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Former NBA champion is changing ‘how the world is built’ to fight climate crisis


London
CNN business

hurricane 3 years ago It devastated the Bahamas and claimed dozens of lives. Today, the country is building what it claims to be the world’s first carbon-negative housing community to reduce the likelihood of future climate disasters and alleviate storm-induced housing shortages.

Former Los Angeles Lakers player Rick Fox is the linchpin of the new housing project. hurricane dorian Fox worked with architect Sam Marshall, whose home in Malibu was severely damaged by wildfires in 2018, to develop Partanna, a building material that removes carbon dioxide from the atmosphere.

The technology is being tested in the Bahamas and is under construction by Fox company Partanna Bahamas in partnership with the government. 1,000 hurricane-proof homes, including single-family homes and apartments. The first 30 will be delivered next year to the Abaco islands, which were hit hardest by durian.

Bahamian Prime Minister Philip Davis said in a statement: “Innovation and new technologies will play a key role in avoiding the worst climate scenarios.” We are about to formally announce our partnership with the government and Partanna Bahamas.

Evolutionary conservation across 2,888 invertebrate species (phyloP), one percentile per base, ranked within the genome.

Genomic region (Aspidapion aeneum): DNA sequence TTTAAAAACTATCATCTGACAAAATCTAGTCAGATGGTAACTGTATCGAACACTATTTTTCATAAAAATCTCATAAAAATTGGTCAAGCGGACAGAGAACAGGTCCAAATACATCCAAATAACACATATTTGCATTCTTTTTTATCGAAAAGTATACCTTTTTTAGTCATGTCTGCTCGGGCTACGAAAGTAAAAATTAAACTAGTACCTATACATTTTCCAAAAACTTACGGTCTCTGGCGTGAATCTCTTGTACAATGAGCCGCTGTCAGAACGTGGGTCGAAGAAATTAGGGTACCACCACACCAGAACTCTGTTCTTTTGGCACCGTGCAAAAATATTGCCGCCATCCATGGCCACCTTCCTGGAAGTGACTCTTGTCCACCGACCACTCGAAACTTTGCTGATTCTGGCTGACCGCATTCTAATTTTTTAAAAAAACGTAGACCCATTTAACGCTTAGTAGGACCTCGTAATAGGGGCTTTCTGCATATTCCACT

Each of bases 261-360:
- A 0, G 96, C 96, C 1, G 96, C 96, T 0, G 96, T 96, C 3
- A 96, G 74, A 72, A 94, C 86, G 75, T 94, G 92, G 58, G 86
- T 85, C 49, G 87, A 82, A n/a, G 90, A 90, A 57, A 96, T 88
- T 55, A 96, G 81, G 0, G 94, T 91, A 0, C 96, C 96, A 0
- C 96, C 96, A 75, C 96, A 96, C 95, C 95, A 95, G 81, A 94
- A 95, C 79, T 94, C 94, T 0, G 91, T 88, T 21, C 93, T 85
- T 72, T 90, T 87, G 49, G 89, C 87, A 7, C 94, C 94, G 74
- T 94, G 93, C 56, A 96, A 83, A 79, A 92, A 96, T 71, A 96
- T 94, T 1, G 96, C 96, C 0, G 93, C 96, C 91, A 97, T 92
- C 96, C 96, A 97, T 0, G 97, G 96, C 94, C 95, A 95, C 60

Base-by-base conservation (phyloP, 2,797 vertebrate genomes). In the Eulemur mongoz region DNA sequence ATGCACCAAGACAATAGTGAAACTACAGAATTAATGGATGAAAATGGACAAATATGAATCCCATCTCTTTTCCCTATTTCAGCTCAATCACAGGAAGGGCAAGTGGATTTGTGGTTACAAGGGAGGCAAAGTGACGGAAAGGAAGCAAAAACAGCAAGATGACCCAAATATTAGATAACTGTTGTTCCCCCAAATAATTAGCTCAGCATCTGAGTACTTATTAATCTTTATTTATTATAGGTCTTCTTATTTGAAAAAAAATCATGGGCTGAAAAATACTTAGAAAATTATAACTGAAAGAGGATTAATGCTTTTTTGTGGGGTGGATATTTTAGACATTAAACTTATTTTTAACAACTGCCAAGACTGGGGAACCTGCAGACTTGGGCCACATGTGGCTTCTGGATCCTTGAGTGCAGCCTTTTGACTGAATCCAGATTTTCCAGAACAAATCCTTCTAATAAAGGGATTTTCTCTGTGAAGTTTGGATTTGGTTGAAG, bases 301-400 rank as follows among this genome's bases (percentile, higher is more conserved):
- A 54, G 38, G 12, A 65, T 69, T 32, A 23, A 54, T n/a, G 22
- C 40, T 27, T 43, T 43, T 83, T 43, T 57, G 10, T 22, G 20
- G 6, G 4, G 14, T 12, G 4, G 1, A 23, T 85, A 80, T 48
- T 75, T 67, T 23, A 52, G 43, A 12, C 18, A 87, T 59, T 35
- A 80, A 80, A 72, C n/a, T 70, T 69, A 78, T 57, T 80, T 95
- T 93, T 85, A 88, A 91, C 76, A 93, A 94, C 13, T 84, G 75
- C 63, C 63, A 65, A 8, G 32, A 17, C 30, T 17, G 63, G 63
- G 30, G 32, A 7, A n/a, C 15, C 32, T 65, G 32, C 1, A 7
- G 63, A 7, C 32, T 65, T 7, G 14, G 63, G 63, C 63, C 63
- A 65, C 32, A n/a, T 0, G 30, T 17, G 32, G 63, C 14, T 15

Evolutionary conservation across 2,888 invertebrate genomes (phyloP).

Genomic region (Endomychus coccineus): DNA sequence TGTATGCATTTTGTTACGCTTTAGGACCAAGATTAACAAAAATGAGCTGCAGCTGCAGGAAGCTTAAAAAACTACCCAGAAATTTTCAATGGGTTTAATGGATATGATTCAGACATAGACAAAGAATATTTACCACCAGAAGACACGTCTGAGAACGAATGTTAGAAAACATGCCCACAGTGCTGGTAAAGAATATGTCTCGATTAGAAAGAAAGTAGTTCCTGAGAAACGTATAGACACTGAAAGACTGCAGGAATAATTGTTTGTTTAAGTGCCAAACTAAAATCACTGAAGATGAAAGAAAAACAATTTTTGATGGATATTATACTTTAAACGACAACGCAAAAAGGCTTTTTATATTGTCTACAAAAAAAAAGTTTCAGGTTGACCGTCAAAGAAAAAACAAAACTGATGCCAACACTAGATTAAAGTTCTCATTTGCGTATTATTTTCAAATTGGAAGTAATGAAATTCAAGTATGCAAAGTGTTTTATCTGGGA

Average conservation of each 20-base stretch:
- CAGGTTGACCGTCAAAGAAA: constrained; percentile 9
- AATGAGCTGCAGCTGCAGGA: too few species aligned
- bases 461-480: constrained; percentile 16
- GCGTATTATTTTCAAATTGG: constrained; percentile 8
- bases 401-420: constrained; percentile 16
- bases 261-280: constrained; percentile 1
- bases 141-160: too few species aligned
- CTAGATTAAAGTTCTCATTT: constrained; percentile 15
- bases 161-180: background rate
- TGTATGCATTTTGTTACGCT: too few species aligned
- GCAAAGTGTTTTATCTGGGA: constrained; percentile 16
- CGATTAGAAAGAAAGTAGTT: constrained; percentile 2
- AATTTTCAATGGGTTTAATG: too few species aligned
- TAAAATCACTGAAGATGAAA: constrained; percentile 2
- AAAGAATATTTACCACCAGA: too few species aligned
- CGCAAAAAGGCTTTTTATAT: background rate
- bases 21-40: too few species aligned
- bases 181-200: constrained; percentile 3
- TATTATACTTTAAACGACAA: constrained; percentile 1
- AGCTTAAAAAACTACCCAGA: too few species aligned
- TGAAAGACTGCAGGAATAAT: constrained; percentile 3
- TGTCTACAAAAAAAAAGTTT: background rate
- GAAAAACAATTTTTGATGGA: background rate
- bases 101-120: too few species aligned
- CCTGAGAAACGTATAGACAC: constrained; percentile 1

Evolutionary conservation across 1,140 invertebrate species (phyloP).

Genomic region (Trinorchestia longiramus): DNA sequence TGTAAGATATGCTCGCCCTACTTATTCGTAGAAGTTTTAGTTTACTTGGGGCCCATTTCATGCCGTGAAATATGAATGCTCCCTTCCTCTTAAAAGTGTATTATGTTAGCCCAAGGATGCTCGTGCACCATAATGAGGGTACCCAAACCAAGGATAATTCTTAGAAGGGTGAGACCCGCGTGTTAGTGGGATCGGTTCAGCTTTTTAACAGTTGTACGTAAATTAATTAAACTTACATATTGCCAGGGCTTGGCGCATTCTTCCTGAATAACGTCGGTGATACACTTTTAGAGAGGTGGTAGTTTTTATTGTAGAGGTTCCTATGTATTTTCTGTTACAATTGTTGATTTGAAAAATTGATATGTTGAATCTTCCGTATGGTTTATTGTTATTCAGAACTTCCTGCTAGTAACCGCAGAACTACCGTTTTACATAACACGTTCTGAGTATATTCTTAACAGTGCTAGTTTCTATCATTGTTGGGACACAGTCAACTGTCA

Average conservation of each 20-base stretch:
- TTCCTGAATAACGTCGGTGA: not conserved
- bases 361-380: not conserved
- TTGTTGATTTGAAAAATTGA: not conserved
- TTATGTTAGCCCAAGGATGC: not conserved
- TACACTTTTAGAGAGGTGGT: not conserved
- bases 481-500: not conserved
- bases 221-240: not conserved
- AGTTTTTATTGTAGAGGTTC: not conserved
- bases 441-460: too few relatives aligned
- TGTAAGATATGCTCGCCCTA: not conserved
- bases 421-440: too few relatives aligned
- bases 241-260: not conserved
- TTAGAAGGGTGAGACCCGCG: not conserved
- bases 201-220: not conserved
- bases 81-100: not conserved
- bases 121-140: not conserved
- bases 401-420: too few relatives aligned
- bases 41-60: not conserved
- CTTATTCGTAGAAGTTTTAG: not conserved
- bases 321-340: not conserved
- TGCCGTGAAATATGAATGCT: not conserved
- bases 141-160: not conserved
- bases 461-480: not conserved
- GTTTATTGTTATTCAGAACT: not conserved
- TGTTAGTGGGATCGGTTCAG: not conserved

As a country on the front lines of the climate crisis, Fox told CNN Business that he understands that the Bahamas are “obsolete.” “There is no time to wait for someone to help,” he added.

“Technology can change the tide. At Partanna, we’ve developed solutions that can change the way the world is built,” said Fox.

Partanna consists of natural and recycled ingredients such as steel slag, a by-product of steel manufacturing, and brine from desalination. It contains no resins or plastics and avoids the pollution associated with cement production, which accounts for approximately 4% to 8% of the world’s carbon emissions from human activities.

On the other hand, the use of brine helps solve the growing waste problem of the seawater desalination industry by preventing toxic solutions from being dumped into the ocean.

Almost all buildings naturally absorb carbon dioxide through a process called carbonation, in which carbon dioxide from the air reacts with minerals in concrete. However Parthanna says the house has a higher density of matter, so it removes carbon from the atmosphere at a much faster rate.

It also emits almost no carbon during manufacturing.

The 1,250-square-foot Partanna home is The company says it emits “negligible” CO2 during manufacturing and removes 22.5 tonnes of CO2 from the atmosphere after manufacturing, making it “completely carbon negative throughout the product’s lifecycle.”

By comparison, a standard cement house of the same size typically produces 70.2 tons of CO2 during production.

Due to the use of salt water, Partanna homes are also resistant to saltwater corrosion, making them ideal for residents of small island states such as the Bahamas. This may make it easier for homeowners to purchase insurance.

Carbon credits generated from each household will be traded and used to fund various social impact initiatives, such as promoting home ownership for low-income households.

Correction: An earlier version of this article incorrectly stated the losses Rick Fox and Sam Marshall suffered as a result of Hurricane Dorian and the wildfires.

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